Sheikh Muslim Bhanji (Dodoma, Tanzania)
Whether it is personal, family, or communal, grudges hold us back from so much progress. Forgiving someone, and being able to reunite, is a fight against the ego.
It’s that time again: the month of forgiveness, the month of blessings, the month of Ramadhan. We are constantly told that this is the special month in which Allah has invited us to beseech His forgiveness for all of our wrong actions and that we will be forgiven. How awesome is that? We have a whole month to cleanse out our past year of slips and mistakes, and Allah is going to be cool with us! He really is Merciful. It is a shame that we cannot take those qualities into our own lives.
We are told that one who knows himself knows his Lord. And when one begins to know himself and his Lord, in which we can refer to His 99 names, one begins to adopt those qualities in his/her life. For example, if a person begins to know himself and his/her stance, or “level of”, generosity, introspection will allow the person to realize how beautiful a characteristic generosity is, as we see in the Grace of Allah.
Imam Ja’far as-Sadiq (peace be upon him) says in Lantern of the Path, “‘They should pardon and turn away. Do you not love that Allah should forgive you? And Allah is forgiving, merciful.’ (24:22) If you do not pardon another mortal like yourself, how can you hope for the pardon of the Compelling King?”
Whether it is personal, family, or communal, grudges hold us back from so much progress. Forgiving someone, and being able to reunite, is a fight against the ego. When we do not feel like, or are not willing to forgive someone, we are placing ourselves very high above. If Allah forgives His creations for their every mistake, how can we not forgive our own brother or sister for a mistake against us? Are we comparing, or placing, ourselves on the same level as Him? I will never forget our Sunday school shirt one year. On the back in bold letters it said, “God Gives and Forgives, Man Gets and Forgets.” It’s true, isn’t it? We forget who we really are sometimes, or think we’re something we are not.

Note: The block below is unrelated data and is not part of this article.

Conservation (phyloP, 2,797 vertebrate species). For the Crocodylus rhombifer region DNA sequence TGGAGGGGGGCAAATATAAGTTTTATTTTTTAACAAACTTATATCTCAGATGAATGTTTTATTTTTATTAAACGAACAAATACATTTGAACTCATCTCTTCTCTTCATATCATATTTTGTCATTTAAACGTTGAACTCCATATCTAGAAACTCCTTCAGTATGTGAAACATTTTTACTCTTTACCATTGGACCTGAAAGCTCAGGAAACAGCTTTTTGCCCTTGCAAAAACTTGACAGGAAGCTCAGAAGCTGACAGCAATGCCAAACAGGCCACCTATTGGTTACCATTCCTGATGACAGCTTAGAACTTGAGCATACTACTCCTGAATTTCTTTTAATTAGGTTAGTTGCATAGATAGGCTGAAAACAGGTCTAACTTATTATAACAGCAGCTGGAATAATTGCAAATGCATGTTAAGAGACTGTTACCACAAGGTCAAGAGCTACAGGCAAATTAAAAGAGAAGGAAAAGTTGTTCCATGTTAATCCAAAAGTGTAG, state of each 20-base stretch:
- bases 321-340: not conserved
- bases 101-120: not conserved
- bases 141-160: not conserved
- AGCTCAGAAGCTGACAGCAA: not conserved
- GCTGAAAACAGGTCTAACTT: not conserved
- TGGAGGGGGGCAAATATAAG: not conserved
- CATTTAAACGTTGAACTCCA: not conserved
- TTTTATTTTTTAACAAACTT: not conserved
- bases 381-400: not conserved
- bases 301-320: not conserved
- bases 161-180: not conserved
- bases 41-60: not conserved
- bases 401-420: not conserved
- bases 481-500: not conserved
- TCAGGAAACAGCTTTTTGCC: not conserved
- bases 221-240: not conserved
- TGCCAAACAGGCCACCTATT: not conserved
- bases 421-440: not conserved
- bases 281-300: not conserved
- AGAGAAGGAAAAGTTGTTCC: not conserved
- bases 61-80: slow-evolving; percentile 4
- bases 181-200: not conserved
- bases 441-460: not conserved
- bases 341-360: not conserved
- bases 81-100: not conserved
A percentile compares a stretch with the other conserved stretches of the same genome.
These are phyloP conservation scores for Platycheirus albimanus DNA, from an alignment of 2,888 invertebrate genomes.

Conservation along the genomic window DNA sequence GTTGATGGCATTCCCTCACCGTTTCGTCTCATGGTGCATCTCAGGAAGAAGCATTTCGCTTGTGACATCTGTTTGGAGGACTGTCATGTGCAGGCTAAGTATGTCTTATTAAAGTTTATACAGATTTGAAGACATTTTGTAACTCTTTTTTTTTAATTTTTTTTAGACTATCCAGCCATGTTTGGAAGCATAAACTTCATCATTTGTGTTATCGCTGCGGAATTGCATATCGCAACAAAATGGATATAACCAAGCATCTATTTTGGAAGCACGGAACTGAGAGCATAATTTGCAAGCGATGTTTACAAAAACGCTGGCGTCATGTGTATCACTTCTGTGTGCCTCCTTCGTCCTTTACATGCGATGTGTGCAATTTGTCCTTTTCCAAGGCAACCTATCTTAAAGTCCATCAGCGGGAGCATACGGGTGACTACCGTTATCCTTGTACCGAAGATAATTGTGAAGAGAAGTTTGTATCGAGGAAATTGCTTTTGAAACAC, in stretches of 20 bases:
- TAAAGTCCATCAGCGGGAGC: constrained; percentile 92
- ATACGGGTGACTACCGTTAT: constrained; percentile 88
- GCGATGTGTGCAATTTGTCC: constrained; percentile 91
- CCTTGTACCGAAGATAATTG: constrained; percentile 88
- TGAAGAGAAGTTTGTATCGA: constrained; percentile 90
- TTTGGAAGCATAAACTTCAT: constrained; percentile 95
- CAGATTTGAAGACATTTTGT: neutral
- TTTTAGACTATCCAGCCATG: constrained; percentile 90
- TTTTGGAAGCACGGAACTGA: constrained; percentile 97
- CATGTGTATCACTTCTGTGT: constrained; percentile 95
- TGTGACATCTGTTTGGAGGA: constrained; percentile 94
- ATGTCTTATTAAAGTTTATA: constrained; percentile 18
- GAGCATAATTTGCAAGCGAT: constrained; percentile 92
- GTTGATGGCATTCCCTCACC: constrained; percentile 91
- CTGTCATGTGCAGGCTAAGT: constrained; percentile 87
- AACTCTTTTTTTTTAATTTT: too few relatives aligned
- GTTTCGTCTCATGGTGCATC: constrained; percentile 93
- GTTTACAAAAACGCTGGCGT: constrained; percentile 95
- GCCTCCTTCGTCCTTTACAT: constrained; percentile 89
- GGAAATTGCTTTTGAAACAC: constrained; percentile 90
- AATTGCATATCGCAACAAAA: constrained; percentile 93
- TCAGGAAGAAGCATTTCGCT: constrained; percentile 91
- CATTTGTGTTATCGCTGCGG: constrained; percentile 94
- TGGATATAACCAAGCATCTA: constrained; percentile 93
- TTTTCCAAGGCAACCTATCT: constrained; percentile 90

Of course it is a hard process, but doing good things always has to be forced. Naturally, it is hard for someone to let go of the pain they are feeling due to someone else’s slip, mistake, or misunderstanding. The reasons are many, but we all know it is the right thing to do. It is what will prepare us for bigger trials and tribulations. For if we lose our brothers and sisters over minute infractions, mishaps, and situations, we do not understand the true message that Ashura has left us.
We need to be able to see the bigger picture. The stronger our ties are with our brothers and sisters, the stronger our communities and, Insha’Allah, our Ummah. If we continue to hold grudges, spite, and dislike for our own people, whatever the reason, it will take us a long, long time to get anywhere as a progressing Ummah which will spread and teach Islam around the world.
Sometimes it is better to look at it in a different light. Instead of thinking “they hurt me so bad, how can I forgive them?”, we need to think of it in a manner as to why did the situation occur. This will then allow us to go back to the narration which states: “Ubayy ibn Ka’b said, ‘When you see a quality which you disapprove of in one of your brothers, then give it seventy interpretations and see if your heart can be at peace with one of them. If it is not, then blame yourself if you cannot excuse him. If you yourself have a quality which will easily make for seventy interpretations, then you should disapprove of yourself more than you do of him.’” (Excerpt from Lantern of the Path, “On Pardon”)
Seventy excuses! Wow. Let us all think back to how often we have done so. My point being, that instead of crying “poor old me”, and thinking “why would my own brother/sister do this to me”, will create a thought process in which we begin to realize that everyone is human, everyone makes mistakes, and we are in this world to make it a better place, not to dislike each other. There really are bigger fish to fry!
Insha’Allah in this blessed month, but not only in this month, we will take the time to sit back, look at ourselves, and also try our best to be patient and strong when it comes to our situations and scuffles.
Forgiveness: one small step for you, one huge step for the Ummah – be the first.
This publication originally started as print magazine in Nairobi under the auspices of the Haydari Madrasah. Later on, with greater demand for online material and demand to suppress costs as well as reach a wider audience, TC on Friday, became an online "Friday supplement". In the early 2000s, the forum received the support of The World Federation, giving their blessings to the publication as well as helping in its broadcast.
Again, with passage of time, changes are imminent as we now move to a more interactive state - a blog. To this end, I seek the support of all members who can contribute their valuable time and written material to the forum, which is being read all across the world.
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